The first use of an investigational multicomponent meningococcal serogroup B vaccine (4CMenB) in humans
Volume 7, Issue 6
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Pages 646 - 653http://dx.doi.org/10.4161/hv.7.6.15482
Authors: Daniela Toneatto, Shevqet Ismaili, Ellen Ypma, Kay Vienken, Philipp Oster and Peter Dull View affiliations
Background: Neisseria meningitidis serogroup B is a well-recognized cause of bacterial meningitis and sepsis for which no broadly protective vaccine exists. Whole genome sequencing was used to identify three antigens: factor H binding protein (fHbp), Neisserial adhesin A (NadA), and Neisseria heparin binding antigen (NHBA) for an investigational vaccine candidate (rMenB). This was the first trial of an investigational multicomponent meningococcal serogroup B vaccine (4CMenB), containing rMenB and outer membrane vesicles (OMV) from the New Zealand epidemic strain in humans. Results: Seventy adults enrolled and received study vaccine. All vaccines were generally well tolerated. Immune responses were observed to multiple serogroup B strains following all investigational vaccines, suggesting the potential for broad coverage against this serogroup. Immunogenicity was enhanced by the addition of OMV; the 4CMenB displayed the optimal profile for further investigation. Methods: In a phase I, observer blind, randomized trial, healthy adults (18-40 years of age) were randomized 2:2:1 to receive 3 doses of 4CMenB, rMenB with OMV from the Norwegian outbreak strain, or rMenB alone. Pre- and postvaccination sera were evaluated in a serum bactericidal assay using human complement (hSBA) against a panel of 15 serogroup B strains, with titers ≥4 considered protective. Solicited injection site and systemic reactions were evaluated for 7 days following each vaccination and adverse events were reported throughout the study. Conclusion: In this trial, 4CMenB displayed a favorable profile for further clinical development. 4CMenB demonstrated immunogenicity against multiple heterologous serogroup B strains. All vaccines were generally well tolerated in this study.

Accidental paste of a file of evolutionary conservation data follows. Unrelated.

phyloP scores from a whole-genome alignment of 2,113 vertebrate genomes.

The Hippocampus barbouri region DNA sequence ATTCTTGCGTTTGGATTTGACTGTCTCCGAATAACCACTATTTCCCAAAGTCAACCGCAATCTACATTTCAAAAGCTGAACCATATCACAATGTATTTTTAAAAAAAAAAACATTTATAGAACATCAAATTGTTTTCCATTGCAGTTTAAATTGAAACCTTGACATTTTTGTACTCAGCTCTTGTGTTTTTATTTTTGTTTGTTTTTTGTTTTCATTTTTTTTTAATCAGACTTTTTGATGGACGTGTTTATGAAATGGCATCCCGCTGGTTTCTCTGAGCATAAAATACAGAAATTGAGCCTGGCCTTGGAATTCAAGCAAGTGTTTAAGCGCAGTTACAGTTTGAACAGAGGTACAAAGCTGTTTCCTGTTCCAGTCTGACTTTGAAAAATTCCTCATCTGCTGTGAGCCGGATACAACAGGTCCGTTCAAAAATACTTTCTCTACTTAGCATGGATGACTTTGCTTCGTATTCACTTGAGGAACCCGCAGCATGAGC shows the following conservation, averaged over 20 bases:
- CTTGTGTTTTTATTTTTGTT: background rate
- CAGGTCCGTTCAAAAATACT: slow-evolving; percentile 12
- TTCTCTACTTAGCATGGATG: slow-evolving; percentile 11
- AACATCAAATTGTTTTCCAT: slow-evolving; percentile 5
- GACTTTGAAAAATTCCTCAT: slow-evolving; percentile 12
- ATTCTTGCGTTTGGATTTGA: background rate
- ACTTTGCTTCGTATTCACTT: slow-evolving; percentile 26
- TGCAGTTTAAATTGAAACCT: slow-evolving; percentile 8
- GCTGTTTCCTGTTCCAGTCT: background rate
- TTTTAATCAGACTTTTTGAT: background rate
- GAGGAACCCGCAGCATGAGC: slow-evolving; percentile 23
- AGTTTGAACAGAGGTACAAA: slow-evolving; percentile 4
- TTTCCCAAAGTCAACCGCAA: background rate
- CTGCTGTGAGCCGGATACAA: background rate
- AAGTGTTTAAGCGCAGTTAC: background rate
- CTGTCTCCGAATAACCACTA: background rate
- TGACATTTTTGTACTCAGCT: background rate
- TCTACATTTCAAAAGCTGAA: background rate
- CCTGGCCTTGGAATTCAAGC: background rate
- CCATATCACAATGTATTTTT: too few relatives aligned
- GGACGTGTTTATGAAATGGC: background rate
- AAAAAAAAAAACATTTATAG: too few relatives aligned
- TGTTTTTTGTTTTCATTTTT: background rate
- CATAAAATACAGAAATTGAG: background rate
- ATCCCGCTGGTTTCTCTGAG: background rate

Received: October 21, 2010; Accepted: March 11, 2011